But when the fullness of time had come, God sent forth his son, born of woman, born under the law, to redeem those who were under the law, so that we might receive adoption as sons. And because you are sons, God has sent the Spirit of his Son into our hearts, crying, “Abba! Father!” So you are no longer a slave, but a son, and if a son, than an heir through God.  Galatians 4:4-7

The Creation Mandate and the Single Woman

When Christ came, he echoed the language of the Genesis 1:28.  Instead of telling the man and woman to be fruitful and multiply, Christ told his followers to bear fruit in keeping with repentance. He told many parables about trees producing good fruit and those producing bad fruit. The former were pruned to bear more, the latter were cut down and destroyed in judgement. In Galatians, Paul writes that the fruit of the Spirit is love, joy, peace, patience, kindness, goodness, faithfulness, gentleness, and self-control. In Colossians, Paul urges his readers to walk as ones fully pleasing to God, bearing fruit.

I may be childless, but I am by no means cursed by barrenness.  Rather, I am the barren woman singing aloud in Isaiah 54 because my shame – not my shame of childlessness, but my shame of my own sin – was taken away.  Christ did not give me a command to be fruitful and then withhold from me the ability to walk in obedience.

Whoever abides in me and I in him, he it is that bears much fruit, for apart from me you can do nothing. John 15: 5

 As the Father has loved me, so have I loved you. Abide in my love.  If you keep my commandments, you will abide in my love, just as I have kept my Father’s commandments and abide in his love.  These things I have spoken to you that my joy may be in you, and that your joy may be full. John 15:9-11

A single, childless woman abiding in Christ’s love with fullness of joy is a far cry from one who needs to hide her face in shame.  Married or unmarried, childless women are called to participate in the kingdom of God, to share in his sufferings, to bear fruit of repentance, to abide in him, to have fullness of joy.

You did not choose me, but I chose you and appointed you that you should go and bear fruit and that your fruit should abide… John 15:16

The dreamer lives on

At one point in my late twenties, I began to be desperate that my parents become grandparents. It didn’t have to be me… it could be my brother or sister.  I’d settle for being aunt if mom and dad could be grandma and grandpa.  I usually got desperate like this around mother’s day, father’s day, and my parents’ birthdays (and Christmas, but who’s counting?).  One particular time I remember was before my dad’s birthday.  At that time, I had a close friendship with a couple from church with four young boys.  I felt almost like an adopted aunt and visited their house weekly.  One visit I told the boys I had to leave early because it was my dad’s birthday.  The boys quickly got to work making cards for my dad – one with an airplane and air traffic control tower and one with a Robin Hood book decorating the cover.  I was overcome with happiness at the little construction paper cards made perfectly for my dad.  The boys hadn’t known that my dad had worked in an air traffic control tower most his life or that Robin Hood was his favorite book as a kid.  But still, they just “happened” to make them. God used these providentially coincidental cards to whisper reminders to my heart that he sees my desires.  Even if my way seems unanswered, it is not unnoticed and it is going perfectly according to God’s plan. The next year, one of my 5th graders made a card that read “From Ms. Watson’s kid, Luis.” I am blessed with children.  I am not their mother, but I am their teacher.  I cannot raise them, but I can love them and help train them.  This is God’s good plan, not second best.  And with his good, pleasing, and perfect will, all will go as it should.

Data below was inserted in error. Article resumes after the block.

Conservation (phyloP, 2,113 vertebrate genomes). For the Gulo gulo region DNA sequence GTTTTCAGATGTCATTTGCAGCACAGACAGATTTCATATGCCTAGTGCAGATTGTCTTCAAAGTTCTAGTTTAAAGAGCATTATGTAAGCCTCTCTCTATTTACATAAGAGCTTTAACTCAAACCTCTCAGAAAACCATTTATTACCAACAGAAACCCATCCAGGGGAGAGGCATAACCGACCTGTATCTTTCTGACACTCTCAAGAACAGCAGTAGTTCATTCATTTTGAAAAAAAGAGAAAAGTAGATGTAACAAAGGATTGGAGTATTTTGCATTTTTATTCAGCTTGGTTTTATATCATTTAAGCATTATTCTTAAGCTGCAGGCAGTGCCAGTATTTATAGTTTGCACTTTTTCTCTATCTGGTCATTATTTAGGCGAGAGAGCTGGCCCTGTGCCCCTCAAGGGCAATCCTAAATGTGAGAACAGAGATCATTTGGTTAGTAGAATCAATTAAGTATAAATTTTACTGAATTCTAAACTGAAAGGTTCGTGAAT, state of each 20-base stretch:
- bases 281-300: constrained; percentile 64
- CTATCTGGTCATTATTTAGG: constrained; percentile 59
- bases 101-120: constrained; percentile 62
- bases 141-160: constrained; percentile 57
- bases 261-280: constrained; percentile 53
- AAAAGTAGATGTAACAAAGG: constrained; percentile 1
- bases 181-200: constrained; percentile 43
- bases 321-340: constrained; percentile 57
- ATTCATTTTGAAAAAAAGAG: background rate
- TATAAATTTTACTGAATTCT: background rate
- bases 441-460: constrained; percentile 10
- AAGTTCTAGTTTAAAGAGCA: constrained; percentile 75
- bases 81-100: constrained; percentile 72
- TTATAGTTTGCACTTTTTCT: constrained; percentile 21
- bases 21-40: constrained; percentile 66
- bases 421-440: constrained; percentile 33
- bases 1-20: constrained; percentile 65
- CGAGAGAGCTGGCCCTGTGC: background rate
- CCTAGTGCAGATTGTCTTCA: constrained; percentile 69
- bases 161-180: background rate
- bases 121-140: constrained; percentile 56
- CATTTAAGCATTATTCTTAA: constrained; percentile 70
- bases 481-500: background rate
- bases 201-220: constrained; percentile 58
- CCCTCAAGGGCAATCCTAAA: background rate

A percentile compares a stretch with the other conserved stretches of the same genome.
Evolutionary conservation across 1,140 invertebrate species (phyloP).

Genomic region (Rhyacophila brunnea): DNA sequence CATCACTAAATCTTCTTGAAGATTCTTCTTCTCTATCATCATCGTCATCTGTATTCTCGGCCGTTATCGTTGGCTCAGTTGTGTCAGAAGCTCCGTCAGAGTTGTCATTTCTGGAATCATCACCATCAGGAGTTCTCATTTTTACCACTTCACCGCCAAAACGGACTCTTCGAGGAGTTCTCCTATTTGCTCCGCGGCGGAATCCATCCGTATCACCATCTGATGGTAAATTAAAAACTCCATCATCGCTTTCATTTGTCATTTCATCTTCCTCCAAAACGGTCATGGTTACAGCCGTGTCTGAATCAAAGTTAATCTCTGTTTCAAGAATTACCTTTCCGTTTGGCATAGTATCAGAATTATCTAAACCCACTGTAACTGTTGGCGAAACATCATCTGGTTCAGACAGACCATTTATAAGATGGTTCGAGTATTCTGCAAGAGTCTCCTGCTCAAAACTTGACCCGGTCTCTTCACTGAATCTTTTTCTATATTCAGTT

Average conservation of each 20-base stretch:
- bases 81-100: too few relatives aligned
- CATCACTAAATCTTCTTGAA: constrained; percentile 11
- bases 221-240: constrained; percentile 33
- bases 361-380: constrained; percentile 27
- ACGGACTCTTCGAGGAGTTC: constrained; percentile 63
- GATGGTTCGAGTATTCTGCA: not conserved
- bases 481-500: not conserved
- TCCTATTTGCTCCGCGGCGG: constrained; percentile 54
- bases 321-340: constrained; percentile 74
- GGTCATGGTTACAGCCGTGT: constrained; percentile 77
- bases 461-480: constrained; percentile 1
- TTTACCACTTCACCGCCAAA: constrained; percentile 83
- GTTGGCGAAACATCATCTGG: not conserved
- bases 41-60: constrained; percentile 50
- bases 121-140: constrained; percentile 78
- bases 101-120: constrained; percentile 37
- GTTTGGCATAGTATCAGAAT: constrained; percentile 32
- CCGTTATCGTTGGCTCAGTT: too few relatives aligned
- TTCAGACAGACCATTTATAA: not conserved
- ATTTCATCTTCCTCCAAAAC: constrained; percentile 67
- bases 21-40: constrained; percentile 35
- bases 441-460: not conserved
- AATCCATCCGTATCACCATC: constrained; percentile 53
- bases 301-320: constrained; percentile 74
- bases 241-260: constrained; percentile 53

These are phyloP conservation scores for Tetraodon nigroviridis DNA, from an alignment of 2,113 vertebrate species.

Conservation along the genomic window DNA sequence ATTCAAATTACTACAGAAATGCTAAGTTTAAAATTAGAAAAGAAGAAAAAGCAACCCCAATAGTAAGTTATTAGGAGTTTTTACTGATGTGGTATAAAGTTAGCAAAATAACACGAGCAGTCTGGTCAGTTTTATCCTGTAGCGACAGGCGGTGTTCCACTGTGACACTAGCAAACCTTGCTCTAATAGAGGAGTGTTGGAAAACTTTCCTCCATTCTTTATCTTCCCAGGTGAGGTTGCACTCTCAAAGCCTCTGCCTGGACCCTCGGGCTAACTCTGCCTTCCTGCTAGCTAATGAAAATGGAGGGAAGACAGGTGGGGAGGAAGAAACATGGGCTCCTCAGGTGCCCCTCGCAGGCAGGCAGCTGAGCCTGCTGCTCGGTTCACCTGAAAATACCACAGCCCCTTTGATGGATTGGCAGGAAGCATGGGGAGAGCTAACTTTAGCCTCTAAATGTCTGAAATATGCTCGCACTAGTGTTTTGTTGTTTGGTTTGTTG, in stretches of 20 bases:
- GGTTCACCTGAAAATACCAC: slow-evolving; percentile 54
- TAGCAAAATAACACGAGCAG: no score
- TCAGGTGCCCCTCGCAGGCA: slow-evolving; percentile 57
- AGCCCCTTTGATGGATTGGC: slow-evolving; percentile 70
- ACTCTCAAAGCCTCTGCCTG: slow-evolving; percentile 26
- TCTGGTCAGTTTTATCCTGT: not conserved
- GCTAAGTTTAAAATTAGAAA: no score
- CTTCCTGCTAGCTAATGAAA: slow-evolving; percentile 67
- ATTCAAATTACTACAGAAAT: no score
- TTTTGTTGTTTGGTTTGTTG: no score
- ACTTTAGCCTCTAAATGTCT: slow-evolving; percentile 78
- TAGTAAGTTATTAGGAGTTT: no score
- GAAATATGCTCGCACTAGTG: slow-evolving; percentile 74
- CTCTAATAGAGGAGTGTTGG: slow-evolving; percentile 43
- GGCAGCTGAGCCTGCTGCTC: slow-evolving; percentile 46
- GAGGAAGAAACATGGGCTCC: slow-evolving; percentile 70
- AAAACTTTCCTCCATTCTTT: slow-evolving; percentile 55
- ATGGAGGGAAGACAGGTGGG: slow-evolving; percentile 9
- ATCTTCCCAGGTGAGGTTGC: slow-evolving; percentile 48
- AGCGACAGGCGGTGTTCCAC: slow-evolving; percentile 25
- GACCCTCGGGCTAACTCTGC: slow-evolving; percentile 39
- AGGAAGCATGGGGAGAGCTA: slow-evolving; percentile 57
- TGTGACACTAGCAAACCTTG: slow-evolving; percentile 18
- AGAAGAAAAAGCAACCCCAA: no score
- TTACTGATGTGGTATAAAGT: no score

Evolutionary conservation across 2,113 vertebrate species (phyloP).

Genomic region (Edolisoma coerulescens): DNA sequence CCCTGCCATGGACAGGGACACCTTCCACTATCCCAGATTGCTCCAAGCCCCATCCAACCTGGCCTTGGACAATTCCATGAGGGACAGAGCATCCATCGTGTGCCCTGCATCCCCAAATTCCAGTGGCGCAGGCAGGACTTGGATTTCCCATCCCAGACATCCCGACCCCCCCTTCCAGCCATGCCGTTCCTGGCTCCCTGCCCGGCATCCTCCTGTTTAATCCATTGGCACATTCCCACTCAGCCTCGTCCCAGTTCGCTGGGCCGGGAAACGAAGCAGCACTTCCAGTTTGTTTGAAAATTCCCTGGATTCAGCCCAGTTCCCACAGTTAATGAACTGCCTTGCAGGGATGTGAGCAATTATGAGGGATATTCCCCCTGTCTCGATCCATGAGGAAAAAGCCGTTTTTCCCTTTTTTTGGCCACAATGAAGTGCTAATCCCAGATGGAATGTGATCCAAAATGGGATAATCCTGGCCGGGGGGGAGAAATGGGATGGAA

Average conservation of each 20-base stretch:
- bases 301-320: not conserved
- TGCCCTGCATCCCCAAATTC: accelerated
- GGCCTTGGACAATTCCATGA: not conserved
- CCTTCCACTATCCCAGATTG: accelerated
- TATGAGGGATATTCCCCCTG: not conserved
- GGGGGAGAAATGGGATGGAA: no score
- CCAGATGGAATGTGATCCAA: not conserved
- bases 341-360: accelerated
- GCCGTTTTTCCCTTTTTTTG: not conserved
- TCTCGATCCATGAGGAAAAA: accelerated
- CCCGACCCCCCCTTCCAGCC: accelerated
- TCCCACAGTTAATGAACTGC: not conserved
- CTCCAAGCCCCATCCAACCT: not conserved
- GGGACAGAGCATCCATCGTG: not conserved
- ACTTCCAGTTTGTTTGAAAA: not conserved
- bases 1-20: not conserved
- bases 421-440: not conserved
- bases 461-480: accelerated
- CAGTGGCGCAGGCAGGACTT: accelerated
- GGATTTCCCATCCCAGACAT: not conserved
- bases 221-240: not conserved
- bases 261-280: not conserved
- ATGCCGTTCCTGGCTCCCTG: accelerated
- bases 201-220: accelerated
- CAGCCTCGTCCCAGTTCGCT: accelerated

Are baby showers still going to be painful? Sure.  Will my desire for children ever cease? Probably not. Will there still be awkward moments and comments because “my biological clock” is ticking away with no children on the horizon? I count on it and embrace it.

Life comes with thorns.  For many good and different reasons, God can choose not to take all our thorns away, at least not right away.  They teach us to hope and to be patient in prayer. They teach a watching world that the hope and joy found in Christ is greater than the hope and joy found in earthly blessings – even husbands and children. Even while I may sometimes grieve the thorn of childlessness and pray for God to take it away, my faith is not grounded in that he will, but that his grace is sufficient and that his power is shown to be perfect in my weakness.

Even more than praying for biological children, my hope is that I – and other single women – will pray for spiritual children.  Pray for the opportunities to witness, for God to bring salvation, for other young women and children to encourage and help train in truth.  I pray that I and other childless women – married or single – will not abide in the shame of barrenness, because it has been taken away.  I pray we will abide in the love of Christ.  We are not barren; in him our fruit will abide.

Those who look to Him are radiant; their faces are never covered with shame. Psalm 34:5